In most cases, doctors do not recommend treatment for a pterygium, although surgery is available if the condition causes vision problems or cosmetic issues, MedlinePlus says. Artificial tears can help prevent irritation of the pterygium, and mild steroid eye drops can treat irritation if it occurs.
A pterygium is a noncancerous growth of the conjunctiva, the thin clear tissue on the eye, MedlinePlus explains. These growths can occur in both eyes and extend from the white part of the eye, the sclera, onto the cornea. They are often visible as slightly raised regions with visible blood vessels that run through them. Frequent exposure to dusty or windy areas increases the risk of developing this condition, so it is more likely to affect people in professions such as farming and fishing. Occurrences of pterygium are rare in children.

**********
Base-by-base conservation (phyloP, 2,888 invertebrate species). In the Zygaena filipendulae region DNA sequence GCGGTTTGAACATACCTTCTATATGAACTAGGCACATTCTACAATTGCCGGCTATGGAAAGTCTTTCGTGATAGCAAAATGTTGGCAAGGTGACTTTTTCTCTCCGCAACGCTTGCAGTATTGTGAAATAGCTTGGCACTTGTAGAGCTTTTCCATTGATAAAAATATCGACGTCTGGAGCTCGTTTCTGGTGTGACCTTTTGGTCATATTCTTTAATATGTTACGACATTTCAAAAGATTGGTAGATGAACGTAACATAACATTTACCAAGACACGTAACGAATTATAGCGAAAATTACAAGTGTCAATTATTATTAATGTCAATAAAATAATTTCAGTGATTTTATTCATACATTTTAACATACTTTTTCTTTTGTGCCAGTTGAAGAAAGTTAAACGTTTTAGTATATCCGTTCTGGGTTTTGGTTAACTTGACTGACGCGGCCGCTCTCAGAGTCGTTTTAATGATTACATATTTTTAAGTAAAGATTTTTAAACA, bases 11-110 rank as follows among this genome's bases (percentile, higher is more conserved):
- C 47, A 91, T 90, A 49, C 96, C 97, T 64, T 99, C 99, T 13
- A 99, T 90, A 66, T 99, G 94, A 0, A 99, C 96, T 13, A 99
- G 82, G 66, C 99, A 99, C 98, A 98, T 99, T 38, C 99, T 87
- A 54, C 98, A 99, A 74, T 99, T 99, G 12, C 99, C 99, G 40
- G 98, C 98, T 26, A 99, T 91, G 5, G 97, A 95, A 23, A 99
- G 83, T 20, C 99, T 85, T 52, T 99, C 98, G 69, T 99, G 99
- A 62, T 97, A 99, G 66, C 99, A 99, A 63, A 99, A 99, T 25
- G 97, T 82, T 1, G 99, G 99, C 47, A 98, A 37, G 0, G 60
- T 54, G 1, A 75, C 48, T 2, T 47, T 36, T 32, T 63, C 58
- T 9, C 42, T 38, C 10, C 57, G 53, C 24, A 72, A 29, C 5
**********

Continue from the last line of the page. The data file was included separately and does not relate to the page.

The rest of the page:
If a pterygium becomes inflamed, it can cause symptoms including a burning sensation or a feeling like there is a foreign object in the eye, says MedlinePlus. Vision problems occur if the pterygium extends too far onto the cornea. Untreated irritation of a pterygium can cause it to grow further onto the cornea, and it can recur after surgical removal. People with a pterygium require regular medical checkups in order to prevent the occurrence of vision problems.